World Bulletin / News Desk
Greece's economy minister quit early Tuesday, the prime minister's office said, hours after his wife was ousted as a junior minister over a housing stipend controversy.
"Prime Minister Alexis Tsipras has accepted the resignation of Economy Minister Dimitri Papadimitriou," the premier's office said in a statement.
According to reports, a reshuffle will be announced on Thursday.
The case has embarrassed the government, which has pledged to eliminate state profligacy and has imposed tax hikes and benefits cuts on Greeks.
It also comes at the start of an audit by Greece's international creditors, who are vetting a final batch of reforms before the scheduled completion of the country's bailout in August.
Privatisations, a sector supervised by the ministry formerly headed Papadimitriou, are to feature in the talks.
Papadimitriou oversaw investment issues while Antonopoulou was tasked with reducing unemployment.
The pair, who were prominent US-based economists before both took leave of absence to return to Greece to join the government in 2015 and 2016, while keeping a permanent home in the US.
But despite being personally wealthy, Antonopoulos sparked a controversy after it emerged she had requested a 1,000-euro ($1,200) monthly housing stipend available to government members without permanent homes in Athens.
The case was exposed by pro-opposition daily Eleftheros Typos last week.
Antonopoulos on Monday said she had received 23,000 euros ($28,000) over two years, and was technically within her rights to do so.
"It was never my intention to insult the Greek people," she said in a statement.
"I understand that my financial standing, as reflected in my tax declaration, has increased public outrage," she added.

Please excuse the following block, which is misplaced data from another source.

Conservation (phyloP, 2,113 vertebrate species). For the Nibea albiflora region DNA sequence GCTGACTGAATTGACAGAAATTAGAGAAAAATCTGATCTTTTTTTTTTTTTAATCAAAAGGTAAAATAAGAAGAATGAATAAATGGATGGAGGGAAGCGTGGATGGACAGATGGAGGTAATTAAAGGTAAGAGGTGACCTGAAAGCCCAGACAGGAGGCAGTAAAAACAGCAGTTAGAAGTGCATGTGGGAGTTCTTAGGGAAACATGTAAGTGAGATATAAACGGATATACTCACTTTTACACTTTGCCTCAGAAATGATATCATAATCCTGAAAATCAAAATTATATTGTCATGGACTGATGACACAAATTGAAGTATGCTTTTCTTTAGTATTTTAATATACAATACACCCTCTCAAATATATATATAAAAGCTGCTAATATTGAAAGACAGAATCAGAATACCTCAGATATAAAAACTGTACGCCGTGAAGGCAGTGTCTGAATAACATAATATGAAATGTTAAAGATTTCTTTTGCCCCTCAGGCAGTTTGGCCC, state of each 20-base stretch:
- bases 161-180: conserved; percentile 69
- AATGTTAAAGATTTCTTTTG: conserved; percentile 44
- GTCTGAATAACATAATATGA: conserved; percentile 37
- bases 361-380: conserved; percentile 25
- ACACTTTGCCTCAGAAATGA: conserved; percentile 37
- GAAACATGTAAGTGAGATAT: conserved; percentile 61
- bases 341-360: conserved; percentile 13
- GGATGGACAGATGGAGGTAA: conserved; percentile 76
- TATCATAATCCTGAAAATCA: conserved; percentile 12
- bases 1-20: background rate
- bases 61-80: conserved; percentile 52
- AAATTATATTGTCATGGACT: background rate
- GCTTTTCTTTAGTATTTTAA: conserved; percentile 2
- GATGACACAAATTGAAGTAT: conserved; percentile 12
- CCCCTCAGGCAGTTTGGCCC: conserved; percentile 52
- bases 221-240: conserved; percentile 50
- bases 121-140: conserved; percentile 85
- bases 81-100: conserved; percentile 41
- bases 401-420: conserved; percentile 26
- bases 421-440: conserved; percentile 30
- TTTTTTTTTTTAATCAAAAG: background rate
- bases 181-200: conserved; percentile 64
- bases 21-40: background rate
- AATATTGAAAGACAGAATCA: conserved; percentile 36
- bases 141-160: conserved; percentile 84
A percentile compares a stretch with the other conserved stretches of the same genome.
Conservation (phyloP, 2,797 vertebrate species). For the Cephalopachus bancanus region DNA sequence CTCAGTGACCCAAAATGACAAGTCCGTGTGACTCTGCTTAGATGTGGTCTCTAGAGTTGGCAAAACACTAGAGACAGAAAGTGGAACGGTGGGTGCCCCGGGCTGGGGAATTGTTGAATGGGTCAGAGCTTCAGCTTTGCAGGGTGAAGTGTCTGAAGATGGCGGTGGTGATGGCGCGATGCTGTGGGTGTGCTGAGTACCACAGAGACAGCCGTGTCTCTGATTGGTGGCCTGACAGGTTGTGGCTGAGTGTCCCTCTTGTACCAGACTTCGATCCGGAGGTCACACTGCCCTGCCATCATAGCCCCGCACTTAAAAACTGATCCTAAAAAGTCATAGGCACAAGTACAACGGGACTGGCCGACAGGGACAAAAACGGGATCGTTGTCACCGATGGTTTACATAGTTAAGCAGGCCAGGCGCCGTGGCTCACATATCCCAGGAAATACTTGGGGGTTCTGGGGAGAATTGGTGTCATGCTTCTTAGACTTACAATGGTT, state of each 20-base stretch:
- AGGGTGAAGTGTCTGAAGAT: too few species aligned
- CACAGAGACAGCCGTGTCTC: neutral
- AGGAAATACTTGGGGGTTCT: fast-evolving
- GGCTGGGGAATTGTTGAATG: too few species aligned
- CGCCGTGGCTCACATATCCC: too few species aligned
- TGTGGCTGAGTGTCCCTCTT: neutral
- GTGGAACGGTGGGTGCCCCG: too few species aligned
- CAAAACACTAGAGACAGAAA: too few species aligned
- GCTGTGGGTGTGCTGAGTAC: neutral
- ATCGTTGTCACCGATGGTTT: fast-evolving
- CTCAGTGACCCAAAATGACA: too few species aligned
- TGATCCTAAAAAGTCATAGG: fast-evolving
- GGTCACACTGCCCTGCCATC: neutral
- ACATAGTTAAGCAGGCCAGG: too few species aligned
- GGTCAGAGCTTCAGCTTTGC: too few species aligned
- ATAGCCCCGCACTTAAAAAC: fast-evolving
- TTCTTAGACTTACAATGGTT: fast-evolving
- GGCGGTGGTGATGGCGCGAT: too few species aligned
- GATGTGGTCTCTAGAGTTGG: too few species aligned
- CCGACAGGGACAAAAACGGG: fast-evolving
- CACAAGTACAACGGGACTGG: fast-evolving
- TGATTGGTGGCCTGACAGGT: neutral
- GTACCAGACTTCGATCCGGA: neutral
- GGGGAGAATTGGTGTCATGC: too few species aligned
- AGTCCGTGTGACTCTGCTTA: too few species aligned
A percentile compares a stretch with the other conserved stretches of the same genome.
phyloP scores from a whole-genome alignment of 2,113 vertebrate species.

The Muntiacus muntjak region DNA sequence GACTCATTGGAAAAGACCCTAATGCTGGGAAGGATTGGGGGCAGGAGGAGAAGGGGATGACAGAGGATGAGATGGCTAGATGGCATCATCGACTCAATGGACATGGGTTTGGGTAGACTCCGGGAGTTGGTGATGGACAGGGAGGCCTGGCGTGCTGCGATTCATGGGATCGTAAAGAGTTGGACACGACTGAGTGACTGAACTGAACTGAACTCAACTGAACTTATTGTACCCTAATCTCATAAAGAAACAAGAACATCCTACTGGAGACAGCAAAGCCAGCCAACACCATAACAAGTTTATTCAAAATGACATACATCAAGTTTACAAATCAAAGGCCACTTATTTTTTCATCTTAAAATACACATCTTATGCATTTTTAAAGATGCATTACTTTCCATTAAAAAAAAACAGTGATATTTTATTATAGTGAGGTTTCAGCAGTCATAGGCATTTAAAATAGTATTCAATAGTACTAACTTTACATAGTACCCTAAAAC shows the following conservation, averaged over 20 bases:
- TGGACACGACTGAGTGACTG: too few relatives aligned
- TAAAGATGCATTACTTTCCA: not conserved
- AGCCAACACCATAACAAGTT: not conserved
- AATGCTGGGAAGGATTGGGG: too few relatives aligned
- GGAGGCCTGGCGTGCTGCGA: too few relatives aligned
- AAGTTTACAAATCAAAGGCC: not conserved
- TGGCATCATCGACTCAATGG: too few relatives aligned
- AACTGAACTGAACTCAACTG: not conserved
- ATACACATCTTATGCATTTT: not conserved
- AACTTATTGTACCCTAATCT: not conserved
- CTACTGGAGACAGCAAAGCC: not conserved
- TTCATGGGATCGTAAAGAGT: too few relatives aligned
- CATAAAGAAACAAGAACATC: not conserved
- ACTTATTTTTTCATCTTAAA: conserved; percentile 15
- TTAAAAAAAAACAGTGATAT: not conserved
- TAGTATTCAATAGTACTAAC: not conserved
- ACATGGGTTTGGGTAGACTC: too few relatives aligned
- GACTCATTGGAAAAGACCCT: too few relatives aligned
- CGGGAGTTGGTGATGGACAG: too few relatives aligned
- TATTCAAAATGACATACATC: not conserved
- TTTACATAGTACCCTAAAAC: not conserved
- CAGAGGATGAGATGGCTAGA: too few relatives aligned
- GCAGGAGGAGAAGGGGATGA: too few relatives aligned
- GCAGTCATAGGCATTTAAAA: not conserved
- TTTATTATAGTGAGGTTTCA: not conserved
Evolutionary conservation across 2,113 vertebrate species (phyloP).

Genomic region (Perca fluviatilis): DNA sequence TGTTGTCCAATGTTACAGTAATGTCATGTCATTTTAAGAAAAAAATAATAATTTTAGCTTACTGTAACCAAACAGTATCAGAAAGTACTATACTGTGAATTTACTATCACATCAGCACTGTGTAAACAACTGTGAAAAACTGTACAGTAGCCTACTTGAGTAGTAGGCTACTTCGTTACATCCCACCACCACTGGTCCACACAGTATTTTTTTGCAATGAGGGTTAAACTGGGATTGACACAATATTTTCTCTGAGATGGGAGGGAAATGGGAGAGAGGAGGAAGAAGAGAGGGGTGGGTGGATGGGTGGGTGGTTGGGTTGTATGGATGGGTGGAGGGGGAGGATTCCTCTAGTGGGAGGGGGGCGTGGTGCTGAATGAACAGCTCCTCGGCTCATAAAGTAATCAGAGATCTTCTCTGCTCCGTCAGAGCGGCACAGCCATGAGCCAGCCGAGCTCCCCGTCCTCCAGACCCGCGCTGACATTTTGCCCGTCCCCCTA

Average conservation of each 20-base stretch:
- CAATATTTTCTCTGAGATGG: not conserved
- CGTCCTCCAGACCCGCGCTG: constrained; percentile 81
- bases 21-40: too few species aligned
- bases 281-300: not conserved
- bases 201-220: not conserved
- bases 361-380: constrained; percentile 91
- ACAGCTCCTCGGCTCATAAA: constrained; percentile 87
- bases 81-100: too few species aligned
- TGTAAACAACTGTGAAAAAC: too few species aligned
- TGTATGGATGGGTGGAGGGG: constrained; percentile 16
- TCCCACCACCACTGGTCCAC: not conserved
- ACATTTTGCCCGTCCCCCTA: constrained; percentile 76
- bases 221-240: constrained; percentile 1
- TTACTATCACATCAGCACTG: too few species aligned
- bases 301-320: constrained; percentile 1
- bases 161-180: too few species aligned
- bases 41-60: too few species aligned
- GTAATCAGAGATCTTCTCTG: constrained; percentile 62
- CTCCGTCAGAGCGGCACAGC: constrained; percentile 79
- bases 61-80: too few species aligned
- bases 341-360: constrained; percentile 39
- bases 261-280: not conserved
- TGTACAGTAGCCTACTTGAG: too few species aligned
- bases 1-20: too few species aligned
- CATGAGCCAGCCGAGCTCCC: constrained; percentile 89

The pair are senior scholars at the New York-based Levy Economics Institute of Bard College.
In 2015, Antonopoulos declared stocks worth $340,000 and an annual income of 70,000 euros.
Papadimitriou in 2015 declared a portfolio of some $2.7 million and an income of over $450,000.
Tsipras, who trails in opinion polls, is reportedly planning to also replace migration minister Yiannis Mouzalas, who is battling ill health.
The United Nations' International Labour Organization rarely creates this type of probe, known as a Commission of Inquiry. The last case was launched against Zimbabwe in 2008.
Terrorist group still appears to maintain ‘sleeper cells’ in parts of Iraq, including Saladin, Diyala
Trump seeks more funding from kingdom; says 'they're going to give the United States some of that wealth'
Trump told reporters at the White House he had spoken with Putin, two days after the Russian strongman sailed to a fourth term as president, and with ties strained by the Cold War-style intrigue over the poisoning of an ex-spy in Britain.
At least seven others injured in attack near border with Colombia, army says
Terrorists were plotting attack, says Turkish military
The rare Senate vote addressing American war powers aims to shut down US military involvement in Yemen within a month unless Congress formally authorizes continued involvement.
The meeting of the world's leading economies in Buenos Aires comes days before US tariffs on steel and aluminum are due to come into force on Friday for all countries except Canada and Mexico.
Meeting cancelled after Russia, China, Kazakhstan and Bolivia voted ‘no’
'Despite the oppression they face, Iranians are fighting to reclaim their rights,' U.S. president says
Nearly 800 FARC militants assumed to be in Guaviare district where air force carried out strike
Two civilians and one security officer dead, another two officers wounded
Elor Azaria, who killed an injured and unarmed Palestinian in 2016, is now set for release on May 10
The French Embassy in Tel Aviv says it was taking the case 'very seriously'
The ISIL terrorist was responsible for taking by force houses of security members in Mosul